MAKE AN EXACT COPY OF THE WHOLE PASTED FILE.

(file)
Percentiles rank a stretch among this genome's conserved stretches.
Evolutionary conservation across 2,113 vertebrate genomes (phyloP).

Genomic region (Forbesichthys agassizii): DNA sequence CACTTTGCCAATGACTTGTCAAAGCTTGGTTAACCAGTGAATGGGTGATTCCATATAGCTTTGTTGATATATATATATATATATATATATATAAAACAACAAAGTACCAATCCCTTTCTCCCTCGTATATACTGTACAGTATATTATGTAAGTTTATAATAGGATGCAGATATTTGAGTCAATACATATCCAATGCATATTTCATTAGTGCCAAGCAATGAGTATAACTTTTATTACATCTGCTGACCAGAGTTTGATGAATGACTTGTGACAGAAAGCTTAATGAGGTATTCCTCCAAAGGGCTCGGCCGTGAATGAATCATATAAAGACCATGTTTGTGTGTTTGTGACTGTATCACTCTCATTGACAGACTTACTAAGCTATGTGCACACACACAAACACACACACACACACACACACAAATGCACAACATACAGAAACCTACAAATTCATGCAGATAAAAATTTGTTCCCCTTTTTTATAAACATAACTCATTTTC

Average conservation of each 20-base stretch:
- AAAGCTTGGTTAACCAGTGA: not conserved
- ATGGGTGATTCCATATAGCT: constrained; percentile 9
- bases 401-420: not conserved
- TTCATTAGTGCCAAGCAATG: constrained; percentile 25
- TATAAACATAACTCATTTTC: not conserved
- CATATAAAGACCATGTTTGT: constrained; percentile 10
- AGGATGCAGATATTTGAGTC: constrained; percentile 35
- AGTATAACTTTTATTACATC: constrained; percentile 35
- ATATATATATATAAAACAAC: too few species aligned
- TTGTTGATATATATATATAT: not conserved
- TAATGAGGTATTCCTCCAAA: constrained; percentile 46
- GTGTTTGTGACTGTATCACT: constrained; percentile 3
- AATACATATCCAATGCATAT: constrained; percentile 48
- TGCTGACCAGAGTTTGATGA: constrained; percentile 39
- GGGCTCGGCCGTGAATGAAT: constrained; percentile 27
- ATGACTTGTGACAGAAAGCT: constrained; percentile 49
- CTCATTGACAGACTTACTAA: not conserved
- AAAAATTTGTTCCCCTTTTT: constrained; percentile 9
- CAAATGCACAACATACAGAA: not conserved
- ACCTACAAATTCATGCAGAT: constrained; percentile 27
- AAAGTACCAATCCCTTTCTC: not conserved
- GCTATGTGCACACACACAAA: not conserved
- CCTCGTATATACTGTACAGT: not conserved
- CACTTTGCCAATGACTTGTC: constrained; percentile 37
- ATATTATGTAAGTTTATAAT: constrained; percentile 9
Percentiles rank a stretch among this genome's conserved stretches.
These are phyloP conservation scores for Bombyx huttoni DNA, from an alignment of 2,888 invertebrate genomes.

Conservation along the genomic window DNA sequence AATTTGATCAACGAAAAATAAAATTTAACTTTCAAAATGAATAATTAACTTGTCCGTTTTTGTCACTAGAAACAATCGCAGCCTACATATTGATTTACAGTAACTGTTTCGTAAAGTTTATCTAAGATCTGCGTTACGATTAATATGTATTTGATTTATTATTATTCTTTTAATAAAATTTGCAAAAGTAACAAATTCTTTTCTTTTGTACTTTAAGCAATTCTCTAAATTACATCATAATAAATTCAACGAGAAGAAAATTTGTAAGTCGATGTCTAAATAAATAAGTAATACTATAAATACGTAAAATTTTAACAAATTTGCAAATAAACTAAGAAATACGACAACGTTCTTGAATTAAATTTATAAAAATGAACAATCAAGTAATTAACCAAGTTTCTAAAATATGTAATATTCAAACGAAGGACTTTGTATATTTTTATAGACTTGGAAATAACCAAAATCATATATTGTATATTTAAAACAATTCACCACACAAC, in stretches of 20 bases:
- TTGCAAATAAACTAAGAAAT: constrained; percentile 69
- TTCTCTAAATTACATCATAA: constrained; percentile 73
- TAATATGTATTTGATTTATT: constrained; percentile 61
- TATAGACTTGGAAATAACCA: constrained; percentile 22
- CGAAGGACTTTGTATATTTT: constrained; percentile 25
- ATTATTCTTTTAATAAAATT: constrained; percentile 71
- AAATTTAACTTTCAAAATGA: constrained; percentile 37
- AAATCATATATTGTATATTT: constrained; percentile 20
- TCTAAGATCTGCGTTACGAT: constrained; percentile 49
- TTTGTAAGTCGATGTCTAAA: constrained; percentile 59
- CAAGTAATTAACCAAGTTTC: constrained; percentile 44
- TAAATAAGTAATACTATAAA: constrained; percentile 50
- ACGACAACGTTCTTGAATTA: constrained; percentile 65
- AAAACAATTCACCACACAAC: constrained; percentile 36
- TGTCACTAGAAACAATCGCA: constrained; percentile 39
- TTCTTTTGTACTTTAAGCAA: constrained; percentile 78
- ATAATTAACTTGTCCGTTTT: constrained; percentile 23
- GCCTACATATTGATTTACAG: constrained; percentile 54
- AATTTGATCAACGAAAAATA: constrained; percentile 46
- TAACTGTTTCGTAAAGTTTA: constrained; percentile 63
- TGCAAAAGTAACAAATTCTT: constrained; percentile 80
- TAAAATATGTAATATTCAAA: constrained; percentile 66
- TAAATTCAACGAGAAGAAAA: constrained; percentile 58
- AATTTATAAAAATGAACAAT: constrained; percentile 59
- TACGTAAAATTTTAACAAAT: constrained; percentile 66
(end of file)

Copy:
Percentiles rank a stretch among this genome's conserved stretches.
Evolutionary conservation across 2,113 vertebrate genomes (phyloP).

Genomic region (Forbesichthys agassizii): DNA sequence CACTTTGCCAATGACTTGTCAAAGCTTGGTTAACCAGTGAATGGGTGATTCCATATAGCTTTGTTGATATATATATATATATATATATATATAAAACAACAAAGTACCAATCCCTTTCTCCCTCGTATATACTGTACAGTATATTATGTAAGTTTATAATAGGATGCAGATATTTGAGTCAATACATATCCAATGCATATTTCATTAGTGCCAAGCAATGAGTATAACTTTTATTACATCTGCTGACCAGAGTTTGATGAATGACTTGTGACAGAAAGCTTAATGAGGTATTCCTCCAAAGGGCTCGGCCGTGAATGAATCATATAAAGACCATGTTTGTGTGTTTGTGACTGTATCACTCTCATTGACAGACTTACTAAGCTATGTGCACACACACAAACACACACACACACACACACACAAATGCACAACATACAGAAACCTACAAATTCATGCAGATAAAAATTTGTTCCCCTTTTTTATAAACATAACTCATTTTC

Average conservation of each 20-base stretch:
- AAAGCTTGGTTAACCAGTGA: not conserved
- ATGGGTGATTCCATATAGCT: constrained; percentile 9
- bases 401-420: not conserved
- TTCATTAGTGCCAAGCAATG: constrained; percentile 25
- TATAAACATAACTCATTTTC: not conserved
- CATATAAAGACCATGTTTGT: constrained; percentile 10
- AGGATGCAGATATTTGAGTC: constrained; percentile 35
- AGTATAACTTTTATTACATC: constrained; percentile 35
- ATATATATATATAAAACAAC: too few species aligned
- TTGTTGATATATATATATAT: not conserved
- TAATGAGGTATTCCTCCAAA: constrained; percentile 46
- GTGTTTGTGACTGTATCACT: constrained; percentile 3
- AATACATATCCAATGCATAT: constrained; percentile 48
- TGCTGACCAGAGTTTGATGA: constrained; percentile 39
- GGGCTCGGCCGTGAATGAAT: constrained; percentile 27
- ATGACTTGTGACAGAAAGCT: constrained; percentile 49
- CTCATTGACAGACTTACTAA: not conserved
- AAAAATTTGTTCCCCTTTTT: constrained; percentile 9
- CAAATGCACAACATACAGAA: not conserved
- ACCTACAAATTCATGCAGAT: constrained; percentile 27
- AAAGTACCAATCCCTTTCTC: not conserved
- GCTATGTGCACACACACAAA: not conserved
- CCTCGTATATACTGTACAGT: not conserved
- CACTTTGCCAATGACTTGTC: constrained; percentile 37
- ATATTATGTAAGTTTATAAT: constrained; percentile 9
Percentiles rank a stretch among this genome's conserved stretches.
These are phyloP conservation scores for Bombyx huttoni DNA, from an alignment of 2,888 invertebrate genomes.

Conservation along the genomic window DNA sequence AATTTGATCAACGAAAAATAAAATTTAACTTTCAAAATGAATAATTAACTTGTCCGTTTTTGTCACTAGAAACAATCGCAGCCTACATATTGATTTACAGTAACTGTTTCGTAAAGTTTATCTAAGATCTGCGTTACGATTAATATGTATTTGATTTATTATTATTCTTTTAATAAAATTTGCAAAAGTAACAAATTCTTTTCTTTTGTACTTTAAGCAATTCTCTAAATTACATCATAATAAATTCAACGAGAAGAAAATTTGTAAGTCGATGTCTAAATAAATAAGTAATACTATAAATACGTAAAATTTTAACAAATTTGCAAATAAACTAAGAAATACGACAACGTTCTTGAATTAAATTTATAAAAATGAACAATCAAGTAATTAACCAAGTTTCTAAAATATGTAATATTCAAACGAAGGACTTTGTATATTTTTATAGACTTGGAAATAACCAAAATCATATATTGTATATTTAAAACAATTCACCACACAAC, in stretches of 20 bases:
- TTGCAAATAAACTAAGAAAT: constrained; percentile 69
- TTCTCTAAATTACATCATAA: constrained; percentile 73
- TAATATGTATTTGATTTATT: constrained; percentile 61
- TATAGACTTGGAAATAACCA: constrained; percentile 22
- CGAAGGACTTTGTATATTTT: constrained; percentile 25
- ATTATTCTTTTAATAAAATT: constrained; percentile 71
- AAATTTAACTTTCAAAATGA: constrained; percentile 37
- AAATCATATATTGTATATTT: constrained; percentile 20
- TCTAAGATCTGCGTTACGAT: constrained; percentile 49
- TTTGTAAGTCGATGTCTAAA: constrained; percentile 59
- CAAGTAATTAACCAAGTTTC: constrained; percentile 44
- TAAATAAGTAATACTATAAA: constrained; percentile 50
- ACGACAACGTTCTTGAATTA: constrained; percentile 65
- AAAACAATTCACCACACAAC: constrained; percentile 36
- TGTCACTAGAAACAATCGCA: constrained; percentile 39
- TTCTTTTGTACTTTAAGCAA: constrained; percentile 78
- ATAATTAACTTGTCCGTTTT: constrained; percentile 23
- GCCTACATATTGATTTACAG: constrained; percentile 54
- AATTTGATCAACGAAAAATA: constrained; percentile 46
- TAACTGTTTCGTAAAGTTTA: constrained; percentile 63
- TGCAAAAGTAACAAATTCTT: constrained; percentile 80
- TAAAATATGTAATATTCAAA: constrained; percentile 66
- TAAATTCAACGAGAAGAAAA: constrained; percentile 58
- AATTTATAAAAATGAACAAT: constrained; percentile 59
- TACGTAAAATTTTAACAAAT: constrained; percentile 66